Queen Elizabeth has been given a set of photographs of the royal family.
The 43 pictures were taken between 1943 and 1987 by Yousuf Karsh, and the estate of the late Canadian photographer has passed them to the monarch.
The collection – expected to go on display to the public at either Buckingham Palace or Windsor Castle – includes the photographer’s first portrait of the queen, taken when she was 17.
At the time, Yousuf – who died in 2002 – wrote: “Within every man and woman a secret is hidden. It is my task to reveal it if I can.”
There is also a picture of the queen taken in 1951 – the year before her coronation – and from the same session a double portrait of her and her husband, Prince Philip.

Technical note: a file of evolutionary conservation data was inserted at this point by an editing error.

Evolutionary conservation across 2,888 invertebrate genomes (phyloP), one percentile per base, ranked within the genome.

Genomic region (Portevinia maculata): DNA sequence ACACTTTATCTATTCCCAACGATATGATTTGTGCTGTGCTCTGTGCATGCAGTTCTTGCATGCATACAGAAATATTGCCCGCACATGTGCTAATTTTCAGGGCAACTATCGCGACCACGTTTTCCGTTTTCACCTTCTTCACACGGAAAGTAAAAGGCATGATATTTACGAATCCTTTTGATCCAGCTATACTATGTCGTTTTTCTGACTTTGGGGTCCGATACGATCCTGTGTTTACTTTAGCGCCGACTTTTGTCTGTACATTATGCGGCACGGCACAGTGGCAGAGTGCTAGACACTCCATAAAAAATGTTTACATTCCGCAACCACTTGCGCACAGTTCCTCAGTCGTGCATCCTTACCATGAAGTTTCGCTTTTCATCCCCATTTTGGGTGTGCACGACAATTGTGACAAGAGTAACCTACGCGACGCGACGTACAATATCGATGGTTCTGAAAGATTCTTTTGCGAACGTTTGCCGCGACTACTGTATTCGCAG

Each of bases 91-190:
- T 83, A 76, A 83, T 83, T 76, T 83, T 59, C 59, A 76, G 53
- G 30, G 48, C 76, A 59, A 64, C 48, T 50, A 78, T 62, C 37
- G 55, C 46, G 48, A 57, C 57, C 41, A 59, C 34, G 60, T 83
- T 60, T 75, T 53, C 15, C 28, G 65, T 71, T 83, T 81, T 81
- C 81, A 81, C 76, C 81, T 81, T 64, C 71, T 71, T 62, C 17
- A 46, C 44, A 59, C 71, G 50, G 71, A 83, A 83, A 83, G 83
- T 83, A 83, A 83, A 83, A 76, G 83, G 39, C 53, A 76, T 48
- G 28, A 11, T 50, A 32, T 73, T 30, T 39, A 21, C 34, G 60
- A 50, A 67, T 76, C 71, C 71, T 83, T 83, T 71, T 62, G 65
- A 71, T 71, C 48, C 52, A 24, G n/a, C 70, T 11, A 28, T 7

Other royals depicted in the photographs include the queen’s father, George VI, Prince Charles, Princess Anne and the queen with grandchildren Princes William and Harry and Zara and Peter Phillips.
The photographic gift was given to mark the centenary of the photographer’s birth.
Meanwhile, the earliest known colour film of the queen was screened on television for the first time last night (16.07.08) in The Thirties In Colour.
The footage was shot in 1936 and shows the then Princess Elizabeth and her sister Margaret playing in their garden. It was made by Rosie Newman. Rosie’s family owned a house in London next door to one of the Duke and Duchess of York, who later became King George VI and Queen Elizabeth.